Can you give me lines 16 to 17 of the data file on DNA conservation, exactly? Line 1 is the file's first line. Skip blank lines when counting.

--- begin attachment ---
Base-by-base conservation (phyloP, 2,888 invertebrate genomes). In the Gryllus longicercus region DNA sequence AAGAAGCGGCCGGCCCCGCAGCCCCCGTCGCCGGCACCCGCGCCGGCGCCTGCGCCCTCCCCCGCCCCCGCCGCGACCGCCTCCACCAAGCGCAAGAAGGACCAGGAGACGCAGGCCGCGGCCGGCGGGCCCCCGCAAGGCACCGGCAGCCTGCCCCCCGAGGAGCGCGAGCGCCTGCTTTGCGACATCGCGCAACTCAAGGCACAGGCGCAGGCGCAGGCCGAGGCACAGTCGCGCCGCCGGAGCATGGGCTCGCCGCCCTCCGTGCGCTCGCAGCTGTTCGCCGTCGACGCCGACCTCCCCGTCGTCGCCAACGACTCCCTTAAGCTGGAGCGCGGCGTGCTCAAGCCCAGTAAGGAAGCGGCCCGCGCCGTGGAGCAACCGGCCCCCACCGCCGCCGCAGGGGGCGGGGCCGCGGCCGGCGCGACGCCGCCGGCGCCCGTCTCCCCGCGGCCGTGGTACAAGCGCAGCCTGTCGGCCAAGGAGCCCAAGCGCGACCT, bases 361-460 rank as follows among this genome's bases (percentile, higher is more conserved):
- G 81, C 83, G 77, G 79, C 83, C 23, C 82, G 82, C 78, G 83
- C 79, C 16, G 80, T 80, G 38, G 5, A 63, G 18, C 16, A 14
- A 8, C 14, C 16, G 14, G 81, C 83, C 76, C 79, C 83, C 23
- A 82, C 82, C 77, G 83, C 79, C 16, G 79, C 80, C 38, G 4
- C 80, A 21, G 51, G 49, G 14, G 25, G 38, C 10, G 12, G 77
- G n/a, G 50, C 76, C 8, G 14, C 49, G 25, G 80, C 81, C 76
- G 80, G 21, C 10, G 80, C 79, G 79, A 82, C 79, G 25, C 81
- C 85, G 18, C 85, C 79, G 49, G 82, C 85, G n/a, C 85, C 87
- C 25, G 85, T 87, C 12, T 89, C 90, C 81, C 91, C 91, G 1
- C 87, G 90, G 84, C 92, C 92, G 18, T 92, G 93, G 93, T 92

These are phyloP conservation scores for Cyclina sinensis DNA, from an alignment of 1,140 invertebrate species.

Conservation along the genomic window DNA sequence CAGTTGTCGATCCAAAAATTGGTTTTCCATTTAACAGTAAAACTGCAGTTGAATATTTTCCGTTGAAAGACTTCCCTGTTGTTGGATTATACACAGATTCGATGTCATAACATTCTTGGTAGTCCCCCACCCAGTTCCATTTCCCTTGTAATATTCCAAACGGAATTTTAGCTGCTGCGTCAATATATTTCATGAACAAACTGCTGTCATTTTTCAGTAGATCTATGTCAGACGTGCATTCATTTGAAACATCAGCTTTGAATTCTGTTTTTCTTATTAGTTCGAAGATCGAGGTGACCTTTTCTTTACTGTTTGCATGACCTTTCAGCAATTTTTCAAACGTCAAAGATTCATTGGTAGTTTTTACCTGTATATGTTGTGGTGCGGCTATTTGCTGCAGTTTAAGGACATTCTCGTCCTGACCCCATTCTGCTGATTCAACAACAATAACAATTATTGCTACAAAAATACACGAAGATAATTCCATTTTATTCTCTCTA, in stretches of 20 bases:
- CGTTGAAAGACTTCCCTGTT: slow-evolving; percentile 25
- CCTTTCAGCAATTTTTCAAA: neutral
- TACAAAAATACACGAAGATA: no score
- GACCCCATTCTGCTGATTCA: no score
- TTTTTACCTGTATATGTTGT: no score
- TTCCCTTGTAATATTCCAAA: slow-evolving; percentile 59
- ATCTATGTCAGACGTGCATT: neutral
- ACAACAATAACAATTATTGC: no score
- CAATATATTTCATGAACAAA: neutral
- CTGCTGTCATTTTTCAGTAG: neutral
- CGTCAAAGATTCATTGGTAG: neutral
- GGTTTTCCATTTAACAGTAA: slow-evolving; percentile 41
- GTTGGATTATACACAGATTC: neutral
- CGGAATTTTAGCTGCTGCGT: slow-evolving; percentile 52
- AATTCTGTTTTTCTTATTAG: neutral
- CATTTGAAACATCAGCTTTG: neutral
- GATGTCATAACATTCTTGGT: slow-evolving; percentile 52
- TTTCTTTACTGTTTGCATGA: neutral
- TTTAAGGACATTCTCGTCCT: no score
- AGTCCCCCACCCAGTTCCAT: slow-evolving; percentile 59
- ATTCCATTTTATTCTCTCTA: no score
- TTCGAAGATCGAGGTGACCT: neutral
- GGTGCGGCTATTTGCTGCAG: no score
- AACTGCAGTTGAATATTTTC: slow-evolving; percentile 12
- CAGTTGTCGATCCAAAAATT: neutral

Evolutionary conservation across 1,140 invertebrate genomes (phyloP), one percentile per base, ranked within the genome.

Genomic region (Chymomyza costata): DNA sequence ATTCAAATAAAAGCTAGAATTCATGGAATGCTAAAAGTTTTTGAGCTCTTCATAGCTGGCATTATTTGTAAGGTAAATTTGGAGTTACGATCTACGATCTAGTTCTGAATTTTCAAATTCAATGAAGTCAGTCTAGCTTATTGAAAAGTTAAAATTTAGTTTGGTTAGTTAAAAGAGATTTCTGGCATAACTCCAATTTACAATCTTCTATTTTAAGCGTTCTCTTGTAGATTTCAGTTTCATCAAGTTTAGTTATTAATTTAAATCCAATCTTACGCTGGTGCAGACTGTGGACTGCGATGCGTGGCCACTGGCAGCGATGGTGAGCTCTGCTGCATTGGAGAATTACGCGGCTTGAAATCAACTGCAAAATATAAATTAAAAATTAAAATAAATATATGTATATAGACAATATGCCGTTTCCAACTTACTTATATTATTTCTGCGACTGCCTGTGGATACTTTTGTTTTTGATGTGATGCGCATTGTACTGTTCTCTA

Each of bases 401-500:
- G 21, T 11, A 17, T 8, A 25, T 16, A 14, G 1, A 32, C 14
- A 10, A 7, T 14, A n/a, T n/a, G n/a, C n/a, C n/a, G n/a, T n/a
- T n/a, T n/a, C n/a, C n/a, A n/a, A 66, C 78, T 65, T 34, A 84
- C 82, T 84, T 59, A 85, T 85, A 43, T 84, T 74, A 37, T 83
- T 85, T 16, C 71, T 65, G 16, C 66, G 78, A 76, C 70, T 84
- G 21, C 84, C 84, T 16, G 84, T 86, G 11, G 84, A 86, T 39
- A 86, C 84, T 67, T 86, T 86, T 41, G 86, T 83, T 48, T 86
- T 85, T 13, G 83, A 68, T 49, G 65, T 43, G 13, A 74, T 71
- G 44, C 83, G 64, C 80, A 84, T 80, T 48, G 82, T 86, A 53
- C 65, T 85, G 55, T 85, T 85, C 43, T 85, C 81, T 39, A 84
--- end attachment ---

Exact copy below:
- TACAAAAATACACGAAGATA: no score
- GACCCCATTCTGCTGATTCA: no score